310 were established. 1. That you were entitled to setoff. And 2 you had no cause to suspect.

McKenzie It’s a matter that the Court has not determined. And if it’s an issue that troubles this Court then the proper course would be to refer the matter back to the Associate Judge for determination. But that issue not yet having been determined.

Tipping J Is that accepted on the other side that that is the proper course or is that going to be the subject of argument.

McKenzie I’m not aware what the respondent’s view would be on that issue. I would invite Your Honours to in fact find on the evidence that’s before the Court that Transotway, the evidence does not support any view that Transotway had grounds to suspect and make a finding accordingly. But if the Court is not prepared on the evidence, which I would submit to Your Honours is clear on the affidavits we have, if the Court’s not prepared to determine the matter, it should be referred back to the Associate Judge.

Tipping J Well what about the question of xxn on affidavits and so on, how are we going to handle that. I presume that no-ones given any attention hitherto to that issue.

McKenzie No, that has not been investigated.

McGrath So you’re happy to have the matter decided just simply on the basis of the testing of affidavits by other affidavits.

McKenzie Yes my submission would be that on the affidavit evidence that is before the Court, the appellant is well able to satisfy the Court that there was no basis for his suspecting insolvency in this case using the test that my friend has put forward in the Queensland Bacon case. (Queensland Bacon Pty Ltd v Rees [1966] HCA 21; (1966) 115 CLR 266).

McGrath You want us to go on to decide the matter so there’s a final decision on all aspects.

McKenzie Yes.

Elias CJ Mr McKenzie I can. Sorry.

McKenzie If the Court however were troubled for the reasons that Justice Tipping or was it His Honour Sir Thomas advanced, the absence of testing of that affidavit evidence, then if that troubles Your Honours the appropriate course would be to refer the matter back.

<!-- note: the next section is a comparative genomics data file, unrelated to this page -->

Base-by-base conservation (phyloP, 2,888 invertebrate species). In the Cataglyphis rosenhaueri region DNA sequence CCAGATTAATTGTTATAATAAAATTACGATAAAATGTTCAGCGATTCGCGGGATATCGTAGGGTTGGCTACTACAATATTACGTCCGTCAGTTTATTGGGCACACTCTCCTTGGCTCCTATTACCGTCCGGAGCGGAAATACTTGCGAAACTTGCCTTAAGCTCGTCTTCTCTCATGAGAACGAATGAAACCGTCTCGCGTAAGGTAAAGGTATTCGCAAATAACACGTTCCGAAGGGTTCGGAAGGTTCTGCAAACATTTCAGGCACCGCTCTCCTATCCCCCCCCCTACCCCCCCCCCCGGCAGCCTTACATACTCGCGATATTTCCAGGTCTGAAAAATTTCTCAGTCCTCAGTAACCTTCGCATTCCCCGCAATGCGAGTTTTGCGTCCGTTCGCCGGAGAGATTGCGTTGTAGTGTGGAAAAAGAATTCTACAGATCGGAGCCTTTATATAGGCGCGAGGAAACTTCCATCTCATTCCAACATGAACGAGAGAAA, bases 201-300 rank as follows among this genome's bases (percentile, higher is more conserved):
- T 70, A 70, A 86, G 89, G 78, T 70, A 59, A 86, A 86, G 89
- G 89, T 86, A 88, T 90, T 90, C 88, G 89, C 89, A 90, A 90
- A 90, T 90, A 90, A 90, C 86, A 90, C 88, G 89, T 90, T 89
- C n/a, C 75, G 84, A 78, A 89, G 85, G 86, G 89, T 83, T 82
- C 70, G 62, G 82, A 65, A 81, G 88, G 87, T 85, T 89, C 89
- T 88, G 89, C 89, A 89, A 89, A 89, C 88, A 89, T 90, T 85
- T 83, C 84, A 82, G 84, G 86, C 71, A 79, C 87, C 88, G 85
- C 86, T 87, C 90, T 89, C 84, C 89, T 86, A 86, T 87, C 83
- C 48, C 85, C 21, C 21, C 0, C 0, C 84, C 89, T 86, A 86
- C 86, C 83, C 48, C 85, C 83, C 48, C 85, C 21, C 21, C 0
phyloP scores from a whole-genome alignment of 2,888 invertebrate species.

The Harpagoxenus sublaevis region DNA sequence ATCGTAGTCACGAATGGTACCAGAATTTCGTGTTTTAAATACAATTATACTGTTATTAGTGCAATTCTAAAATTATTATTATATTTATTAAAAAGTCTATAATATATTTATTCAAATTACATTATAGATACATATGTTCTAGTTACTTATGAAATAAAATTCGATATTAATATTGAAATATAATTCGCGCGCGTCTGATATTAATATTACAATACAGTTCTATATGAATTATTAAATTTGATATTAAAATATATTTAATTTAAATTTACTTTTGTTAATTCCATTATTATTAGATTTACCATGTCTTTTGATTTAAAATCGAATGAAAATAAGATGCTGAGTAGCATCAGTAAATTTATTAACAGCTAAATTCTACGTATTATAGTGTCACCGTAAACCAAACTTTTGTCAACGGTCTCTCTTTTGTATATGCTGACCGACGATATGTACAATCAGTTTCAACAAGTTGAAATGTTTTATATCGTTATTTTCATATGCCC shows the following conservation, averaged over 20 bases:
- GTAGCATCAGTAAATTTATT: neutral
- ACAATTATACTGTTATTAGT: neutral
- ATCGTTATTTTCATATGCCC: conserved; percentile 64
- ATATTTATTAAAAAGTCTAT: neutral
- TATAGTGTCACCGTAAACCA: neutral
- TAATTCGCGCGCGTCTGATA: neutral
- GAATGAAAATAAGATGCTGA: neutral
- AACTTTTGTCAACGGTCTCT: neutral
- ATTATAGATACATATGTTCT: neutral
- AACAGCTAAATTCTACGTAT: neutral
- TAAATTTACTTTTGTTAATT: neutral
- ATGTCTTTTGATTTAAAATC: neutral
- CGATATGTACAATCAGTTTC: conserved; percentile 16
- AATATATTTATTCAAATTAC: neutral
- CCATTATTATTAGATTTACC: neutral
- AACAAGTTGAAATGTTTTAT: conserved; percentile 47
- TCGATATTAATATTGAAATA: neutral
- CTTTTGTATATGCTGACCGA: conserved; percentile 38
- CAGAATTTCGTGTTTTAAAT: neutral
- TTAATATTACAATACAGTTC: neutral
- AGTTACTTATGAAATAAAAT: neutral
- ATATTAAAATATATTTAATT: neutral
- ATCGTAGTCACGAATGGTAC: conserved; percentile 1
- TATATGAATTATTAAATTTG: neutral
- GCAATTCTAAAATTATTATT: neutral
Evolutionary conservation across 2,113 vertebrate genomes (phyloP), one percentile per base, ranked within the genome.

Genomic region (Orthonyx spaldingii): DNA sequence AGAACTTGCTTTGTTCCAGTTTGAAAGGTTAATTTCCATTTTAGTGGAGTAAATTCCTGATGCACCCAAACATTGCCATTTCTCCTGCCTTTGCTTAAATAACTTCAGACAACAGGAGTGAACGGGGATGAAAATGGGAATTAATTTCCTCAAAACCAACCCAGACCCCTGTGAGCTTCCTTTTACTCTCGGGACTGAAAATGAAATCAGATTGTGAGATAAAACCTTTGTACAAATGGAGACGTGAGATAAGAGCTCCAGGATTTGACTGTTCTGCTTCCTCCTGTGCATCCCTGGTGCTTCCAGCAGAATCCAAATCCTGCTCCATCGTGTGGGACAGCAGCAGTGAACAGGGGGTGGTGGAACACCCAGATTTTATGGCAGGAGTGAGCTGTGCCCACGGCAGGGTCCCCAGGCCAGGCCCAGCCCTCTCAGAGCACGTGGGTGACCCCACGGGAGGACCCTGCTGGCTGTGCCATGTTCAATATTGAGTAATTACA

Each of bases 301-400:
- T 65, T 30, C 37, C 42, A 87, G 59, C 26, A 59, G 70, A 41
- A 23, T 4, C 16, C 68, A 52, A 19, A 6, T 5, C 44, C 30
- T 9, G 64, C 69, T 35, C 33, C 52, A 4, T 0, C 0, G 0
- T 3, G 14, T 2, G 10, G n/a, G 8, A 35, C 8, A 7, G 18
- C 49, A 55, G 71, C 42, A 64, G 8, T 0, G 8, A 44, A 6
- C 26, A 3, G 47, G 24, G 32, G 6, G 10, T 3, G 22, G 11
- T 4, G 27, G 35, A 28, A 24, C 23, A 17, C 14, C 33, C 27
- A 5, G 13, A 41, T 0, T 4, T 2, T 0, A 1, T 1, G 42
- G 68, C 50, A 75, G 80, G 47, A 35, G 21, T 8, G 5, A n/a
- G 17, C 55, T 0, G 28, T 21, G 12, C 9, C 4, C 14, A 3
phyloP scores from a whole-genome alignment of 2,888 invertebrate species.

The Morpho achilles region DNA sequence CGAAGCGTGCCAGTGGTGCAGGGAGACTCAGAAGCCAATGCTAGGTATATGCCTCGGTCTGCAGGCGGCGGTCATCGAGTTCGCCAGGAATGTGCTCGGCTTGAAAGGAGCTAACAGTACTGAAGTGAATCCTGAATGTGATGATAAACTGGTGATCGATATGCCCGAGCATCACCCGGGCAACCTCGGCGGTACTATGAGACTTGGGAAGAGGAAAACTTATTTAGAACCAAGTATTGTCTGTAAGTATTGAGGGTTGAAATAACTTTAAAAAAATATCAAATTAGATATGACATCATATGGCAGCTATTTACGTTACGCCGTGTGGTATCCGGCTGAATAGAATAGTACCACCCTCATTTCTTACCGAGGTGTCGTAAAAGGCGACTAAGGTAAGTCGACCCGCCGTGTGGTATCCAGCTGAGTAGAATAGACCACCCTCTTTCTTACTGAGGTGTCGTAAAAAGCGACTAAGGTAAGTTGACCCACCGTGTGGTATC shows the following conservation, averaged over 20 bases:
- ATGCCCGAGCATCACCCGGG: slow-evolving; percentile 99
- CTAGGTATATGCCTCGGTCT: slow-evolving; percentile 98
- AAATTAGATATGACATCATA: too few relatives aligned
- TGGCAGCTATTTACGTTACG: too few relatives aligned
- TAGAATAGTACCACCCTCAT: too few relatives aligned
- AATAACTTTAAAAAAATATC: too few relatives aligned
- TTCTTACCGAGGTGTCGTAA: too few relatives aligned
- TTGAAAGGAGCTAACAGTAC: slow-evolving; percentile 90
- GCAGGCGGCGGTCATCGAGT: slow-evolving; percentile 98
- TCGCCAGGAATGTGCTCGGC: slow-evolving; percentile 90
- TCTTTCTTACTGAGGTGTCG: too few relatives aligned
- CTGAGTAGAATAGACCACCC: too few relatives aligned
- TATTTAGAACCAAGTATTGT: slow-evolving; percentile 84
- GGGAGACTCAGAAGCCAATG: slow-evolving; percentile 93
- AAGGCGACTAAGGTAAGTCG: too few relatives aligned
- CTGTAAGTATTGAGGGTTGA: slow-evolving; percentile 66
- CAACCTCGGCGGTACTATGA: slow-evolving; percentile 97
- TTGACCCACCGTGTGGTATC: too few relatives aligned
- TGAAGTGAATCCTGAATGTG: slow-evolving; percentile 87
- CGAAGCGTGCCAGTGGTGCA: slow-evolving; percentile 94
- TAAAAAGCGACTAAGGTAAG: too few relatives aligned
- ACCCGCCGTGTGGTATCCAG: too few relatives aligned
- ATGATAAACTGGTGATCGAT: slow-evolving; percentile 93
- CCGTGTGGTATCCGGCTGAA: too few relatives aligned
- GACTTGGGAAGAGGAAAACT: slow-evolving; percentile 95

Elias CJ Mr McKenzie I can see some substantial impediments to this Court undertaking the determination that you’re suggesting. Because if the matter had proceeded in the High Court on the basis that s.310 was engaged then consideration would have to have been given to whether there would be xxn on the affidavits. Nobody’s really had an opportunity to do that because of the way the matter came before the Court. However we’ve probably interrupted you enough. And we’ll let you.

Tipping J It’s useful to know where one’s headed. Elias CJ Yes, yes exactly.

Blanchard J We promise to keep quiet for a little while. Tipping J Yes.

McKenzie Thank you Your Honour. Perhaps if I could just proceed to the summary of the argument and then move to the particular grounds that the appellant wishes to advance. Under Summary of the Argument, (a) a setoff is established it is submitted between the parties by way of an agreement called the March agreement entered into prior to the commencement of the liquidation pursuant to which the appellant agreed to pay to the company a named sum for the company’s client list and the parties acknowledged that this constituted full payment of an amount in the same sum owed by the company to the appellant. It is submitted that the Court of Appeal was in error in treating this discharge of the debt by way of setoff as a payment for the purposes of s.292(1)(e) of the Companies Act in that the Court failed to refer to or apply s.310 of the Companies Act which provides for setoff of mutual debts in liquidation.